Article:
The nature of Messianic Judaism does bring in converts more quickly due to the growing discontent among Christians. A historical study of Christianity shows that they were not always regarded as outside of Judaism. Only after embracing Roman pagan doctrines were they expelled. I believe that not recognizing some form of Messianic Judaism as a valid sect of Judaism only creates more problems. Since they have no formal giyur with which to educate their growing following they are left to their own design. Most of them are sincere in their desire to follow Torah but have no teachers qualified to instruct them.

    As I’ve said in all of my previous posts: let’s try to have as much mercy as possible we’ve all found ourselves needing teshuvah at some point. Encouraging teshuvah in everyone should be the goal of our interaction with humanity. In that way we do live in such a way to make people ask questions with sincerity because they want to learn how to be more Jewish. I get ’em every day I step outside. It’s wonderful sharing the joy of teshuvah – especially to first time gentiles who are sincere.

    Comment by R. Bobavich | February 24, 2009 | Reply

    • There is no room in Judaism for those who would claim that Jesus is a divine figure and give him a place in Judaism. It has been the position of Judaism for the last 2000 years and remains the position of Judaism. “Messianic Jews” are CHRISTIANS, not Jews- and as Christians even those few that once were Jewish are outside of the Jewish, cut off, outside of the community with no place in it. No “Messianic Jew” has a place in Judaism, no “convert” to “Messianic Judaism” has any place in Judaism. The only thing for those Christians in “Messianic Judaism” to do if they were once Jewish and want to return to Judaism is to do teshuvah- drop the Pagan mythology they have imported into Judaism- especially the figure of Jesus, and return to genuine Judaism.

      As for your whining about Jews- I don’t think I’ll pay much attention to it considering yout animosity towards Orthodox Judaism and desire to pass off Christianity as genuine Judaism.

      Comment by marcl1969 | February 24, 2009 | Reply

  3. Who said anything about Jesus being divine? We have no other King, Savior, or Redeemer than HaShem.

    Comment by Israel | February 24, 2009 | Reply

    • I must have been imagining things when you claimed that Mary was a virgin and that Jesus was the actual son of G-d. Yep, a story straight out of numerous Pagan legends- ubt one that has no place in Judaism. No divine sons have any place in Judaism- when the Mashiach arrives he will be one hundred percent human.

      And there will be no further comments allowed through on this issue. This post was about comparison between fundamentalist atheists vs fundamentalist religious followers. Feel free to comment on that- I will not continue to debate with Christians about their beliefs. Any further comments trying to promulgate Christian beliefs- be they in the disguise of “Messianic Judaism” or honest Christians, will be consigned to the dustbin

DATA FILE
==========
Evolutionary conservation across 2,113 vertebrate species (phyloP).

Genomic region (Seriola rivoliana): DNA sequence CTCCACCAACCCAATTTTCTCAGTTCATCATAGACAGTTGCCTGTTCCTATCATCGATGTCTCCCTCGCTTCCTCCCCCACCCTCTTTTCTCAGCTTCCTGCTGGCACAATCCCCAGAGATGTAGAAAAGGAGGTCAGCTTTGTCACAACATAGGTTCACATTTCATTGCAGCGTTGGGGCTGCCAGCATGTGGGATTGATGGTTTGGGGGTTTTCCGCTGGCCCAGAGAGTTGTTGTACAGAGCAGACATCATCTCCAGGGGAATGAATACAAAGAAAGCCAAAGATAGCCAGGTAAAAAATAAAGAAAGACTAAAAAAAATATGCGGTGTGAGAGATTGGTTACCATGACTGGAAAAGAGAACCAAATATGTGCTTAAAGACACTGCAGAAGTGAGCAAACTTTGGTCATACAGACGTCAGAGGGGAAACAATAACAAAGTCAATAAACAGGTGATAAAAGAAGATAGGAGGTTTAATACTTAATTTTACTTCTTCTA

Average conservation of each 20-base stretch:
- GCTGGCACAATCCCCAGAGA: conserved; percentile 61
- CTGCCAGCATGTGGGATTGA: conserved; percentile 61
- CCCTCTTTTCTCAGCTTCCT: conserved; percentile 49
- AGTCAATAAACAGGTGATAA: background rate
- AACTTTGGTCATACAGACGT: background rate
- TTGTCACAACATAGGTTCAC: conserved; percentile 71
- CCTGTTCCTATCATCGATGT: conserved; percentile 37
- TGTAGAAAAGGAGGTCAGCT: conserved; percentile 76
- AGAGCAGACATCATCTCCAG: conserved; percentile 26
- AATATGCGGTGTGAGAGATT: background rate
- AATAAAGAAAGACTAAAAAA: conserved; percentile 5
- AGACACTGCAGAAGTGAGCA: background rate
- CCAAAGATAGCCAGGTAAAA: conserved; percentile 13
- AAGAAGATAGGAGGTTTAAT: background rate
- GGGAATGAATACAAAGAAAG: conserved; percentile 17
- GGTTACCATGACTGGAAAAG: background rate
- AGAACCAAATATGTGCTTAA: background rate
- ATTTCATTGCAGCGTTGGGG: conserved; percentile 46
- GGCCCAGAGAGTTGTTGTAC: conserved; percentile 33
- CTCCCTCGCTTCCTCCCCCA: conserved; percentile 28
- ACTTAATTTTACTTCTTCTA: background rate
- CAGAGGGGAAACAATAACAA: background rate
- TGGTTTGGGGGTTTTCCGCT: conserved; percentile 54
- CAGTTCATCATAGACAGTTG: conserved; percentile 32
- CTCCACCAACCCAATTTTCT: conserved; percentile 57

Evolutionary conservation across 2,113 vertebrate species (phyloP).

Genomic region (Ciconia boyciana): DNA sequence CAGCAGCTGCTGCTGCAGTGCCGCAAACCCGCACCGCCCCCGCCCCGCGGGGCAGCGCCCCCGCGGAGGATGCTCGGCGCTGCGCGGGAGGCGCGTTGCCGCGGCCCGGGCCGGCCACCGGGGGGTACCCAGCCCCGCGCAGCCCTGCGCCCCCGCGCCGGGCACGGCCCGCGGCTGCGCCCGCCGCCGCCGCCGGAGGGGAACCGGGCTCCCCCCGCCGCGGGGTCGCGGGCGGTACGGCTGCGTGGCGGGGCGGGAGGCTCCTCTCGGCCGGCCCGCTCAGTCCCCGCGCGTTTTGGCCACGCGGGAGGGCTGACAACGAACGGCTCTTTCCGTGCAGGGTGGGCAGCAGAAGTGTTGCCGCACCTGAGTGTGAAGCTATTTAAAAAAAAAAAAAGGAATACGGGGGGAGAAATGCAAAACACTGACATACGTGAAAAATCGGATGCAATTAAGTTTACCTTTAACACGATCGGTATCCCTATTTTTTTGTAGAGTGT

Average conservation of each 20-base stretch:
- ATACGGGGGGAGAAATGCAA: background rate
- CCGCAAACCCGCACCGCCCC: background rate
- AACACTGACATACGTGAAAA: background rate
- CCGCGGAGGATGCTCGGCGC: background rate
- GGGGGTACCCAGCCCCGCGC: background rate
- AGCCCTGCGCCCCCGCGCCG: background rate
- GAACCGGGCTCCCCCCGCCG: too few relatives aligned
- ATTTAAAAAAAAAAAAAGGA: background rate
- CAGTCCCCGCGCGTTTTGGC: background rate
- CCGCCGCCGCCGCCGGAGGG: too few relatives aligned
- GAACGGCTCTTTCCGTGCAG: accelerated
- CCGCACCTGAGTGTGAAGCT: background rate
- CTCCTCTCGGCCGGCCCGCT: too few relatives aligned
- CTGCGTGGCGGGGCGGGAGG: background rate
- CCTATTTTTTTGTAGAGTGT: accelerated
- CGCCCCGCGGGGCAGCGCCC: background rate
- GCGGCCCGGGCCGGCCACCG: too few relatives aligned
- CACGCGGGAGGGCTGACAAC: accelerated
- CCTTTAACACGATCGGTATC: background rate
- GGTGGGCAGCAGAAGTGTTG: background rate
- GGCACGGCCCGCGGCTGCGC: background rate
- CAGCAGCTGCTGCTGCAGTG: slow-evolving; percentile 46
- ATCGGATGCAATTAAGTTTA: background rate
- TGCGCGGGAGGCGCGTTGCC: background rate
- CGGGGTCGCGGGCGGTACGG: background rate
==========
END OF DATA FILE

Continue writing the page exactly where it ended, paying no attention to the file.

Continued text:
Comment by marcl1969 | February 24, 2009 | Reply

  4. Well, considering the bulk of your blog post was about Christians it seems kinda odd. But I’ll return to the topic if you like.

    Atheist are just as religious as Christians, or Muslims or Buddhists or any other group that evangelizes. Jews stand alone as a group who doesn’t. But we whine about being evangelized. Why do we whine because they do something we don’t do? They aren’t us why should we expect them to act like us?

    I feel the same way about Chabad as you do about MJs they have things that make me question their place in greater Jewry. Yet I can see HaShem blessing them. So, if HaShem blesses do we have the right to curse the same?

    In Judaism we are taught that life begins at breath. Thus a fetus does not become a life until birth. None-the-less the fetus a potential life that must be guarded with all manner of love and care. We never despise the unborn because they are potential persons. Shall we hate potential Jews? That is potential converts?

    My conclusion still remains: Mercy toward all to the extent allowed by Torah. Even if I don’t like Chabad I acknowledge them as Jewish. I do the same to MJs who embrace Torah. And to those who rebel against Torah I also acknowledge as being outside of the people G-d. But for those who have a chance for teshuvah I plead for them to do teshuvah.

    If a Gentile becomes more Jewish than me my response should be to learn from his action that I too can follow Torah more perfectly. I always look for Torah in everyone not only Jews. If the Gentiles are denied access to Torah Avraham ceases to be a light to all the nations.

    The lamp is the Mitzvah and the light it shines is Torah. There is no other light. But if Gentiles embrace Torah in some form and begin to become Beit Avraham shall we turn them away for their lack of full knowledge? Or encourage them with full expectation that HaShem will lead them to full righteousness. How shall we respond, in love or in hate?

    Comment by R. Bobavich | February 25, 2009 | Reply